United Auto Workers Making 'Much Progress' On New Contract With GM
The United Auto Workers (UAW) union has made "much progress" toward reaching a new contract with General Motors Co to replace a deal on wages and benefits that expires just before midnight on Wednesday, a senior union official said.
"We are confident that we can reach an agreement that will meet many of the goals we set at the beginning of negotiations," UAW Vice President Joe Ashton said in an electronic update on negotiations for the 49,000 union-represented workers at the top U.S. automaker.
The comments from Ashton represented the most upbeat assessment from the union since negotiations entered a more intensive phase over the past week.
Ashton said the union's goal was to reach a tentative contract deal with GM, rather than face arbitration.
The union was barred from calling a strike at GM under the terms of the automaker's restructuring in its 2009 bankruptcy funded by the Obama administration.
"Our negotiations with management have reached a critical stage as we near the expiration of the national agreement," Ashton said.
A day earlier, Ford Motor Co and the UAW agreed to extend their contract to allow for the union to reach an initial deal with GM or Chrysler Group LLC.
Negotiations in Detroit between GM and Ashton's UAW negotiating team broke off around 11 p.m. on Tuesday night, a person familiar with the talks said.
Talks continued at Chrysler late the night on Tuesday. The union's Chrysler negotiating team said it was working "tirelessly" to reach a deal in an update on its Facebook page.
In these talks, which will set wages and benefits for about 113,000 workers for the next four years, the companies are focused on keeping labor costs down. The UAW is angling for more auto production jobs in the United States as well as one-time bonuses because of the industry's improved profitability.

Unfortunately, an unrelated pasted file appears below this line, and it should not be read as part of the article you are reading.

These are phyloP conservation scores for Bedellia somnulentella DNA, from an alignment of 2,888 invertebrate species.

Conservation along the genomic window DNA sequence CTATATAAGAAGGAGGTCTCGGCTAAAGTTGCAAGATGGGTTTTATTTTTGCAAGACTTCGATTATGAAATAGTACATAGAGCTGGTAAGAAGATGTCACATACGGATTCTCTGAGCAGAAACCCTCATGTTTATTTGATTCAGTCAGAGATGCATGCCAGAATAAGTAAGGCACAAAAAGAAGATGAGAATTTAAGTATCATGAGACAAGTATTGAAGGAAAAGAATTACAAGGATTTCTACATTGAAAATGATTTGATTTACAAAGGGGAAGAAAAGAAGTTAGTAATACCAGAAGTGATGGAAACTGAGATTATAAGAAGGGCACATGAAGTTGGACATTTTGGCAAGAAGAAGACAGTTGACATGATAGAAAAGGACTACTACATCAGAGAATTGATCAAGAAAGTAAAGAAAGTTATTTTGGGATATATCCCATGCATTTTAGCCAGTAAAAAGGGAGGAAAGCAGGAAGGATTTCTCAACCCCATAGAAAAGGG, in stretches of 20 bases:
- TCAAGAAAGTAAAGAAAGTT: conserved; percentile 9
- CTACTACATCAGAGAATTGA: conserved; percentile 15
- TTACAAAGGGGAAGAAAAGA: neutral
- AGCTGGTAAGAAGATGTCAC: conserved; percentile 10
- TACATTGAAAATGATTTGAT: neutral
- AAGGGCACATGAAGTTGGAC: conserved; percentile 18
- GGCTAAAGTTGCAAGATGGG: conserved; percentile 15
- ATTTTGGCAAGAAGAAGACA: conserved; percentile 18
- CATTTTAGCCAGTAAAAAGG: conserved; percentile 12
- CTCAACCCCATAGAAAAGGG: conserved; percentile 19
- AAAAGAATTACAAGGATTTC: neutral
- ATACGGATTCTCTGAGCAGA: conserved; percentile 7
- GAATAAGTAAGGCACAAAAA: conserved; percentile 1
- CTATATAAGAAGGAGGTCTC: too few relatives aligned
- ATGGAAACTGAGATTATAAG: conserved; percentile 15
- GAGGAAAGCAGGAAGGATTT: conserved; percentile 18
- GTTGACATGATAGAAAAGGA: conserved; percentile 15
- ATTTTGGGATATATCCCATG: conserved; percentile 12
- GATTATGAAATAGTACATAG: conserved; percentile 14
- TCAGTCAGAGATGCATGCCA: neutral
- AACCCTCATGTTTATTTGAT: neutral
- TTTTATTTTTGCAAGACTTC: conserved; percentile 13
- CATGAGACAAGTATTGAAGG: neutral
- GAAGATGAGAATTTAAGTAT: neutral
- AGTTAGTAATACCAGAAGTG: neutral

The negotiations are being watched by investors as an indication of how much Detroit has changed since the steep downturn and sharply tighter financing that almost forced GM and Chrysler out of business in late 2008 and threatened Ford.
GM Chief Executive Dan Akerson and Vice Chairman Steve Girsky have been involved in the GM talks over the past week, people with knowledge of the proceedings have said.
Chrysler Chief Executive Sergio Marchionne left the Frankfurt auto show on Tuesday night to return to Detroit, a source said.
If the deadline is not met, the union and the company teams would have to agree to extend the current contracts, which is seen as a routine matter, analysts have said.
GM has about 49,000 UAW-represented workers, Ford has about 41,000, and Chrysler, controlled by Italy's Fiat SpA, has about 23,150.
(Additional reporting by Kevin Krolicki in Detroit and Silvia Aloisi in Frankfurt;Editing by Hans-Juergen Peters)
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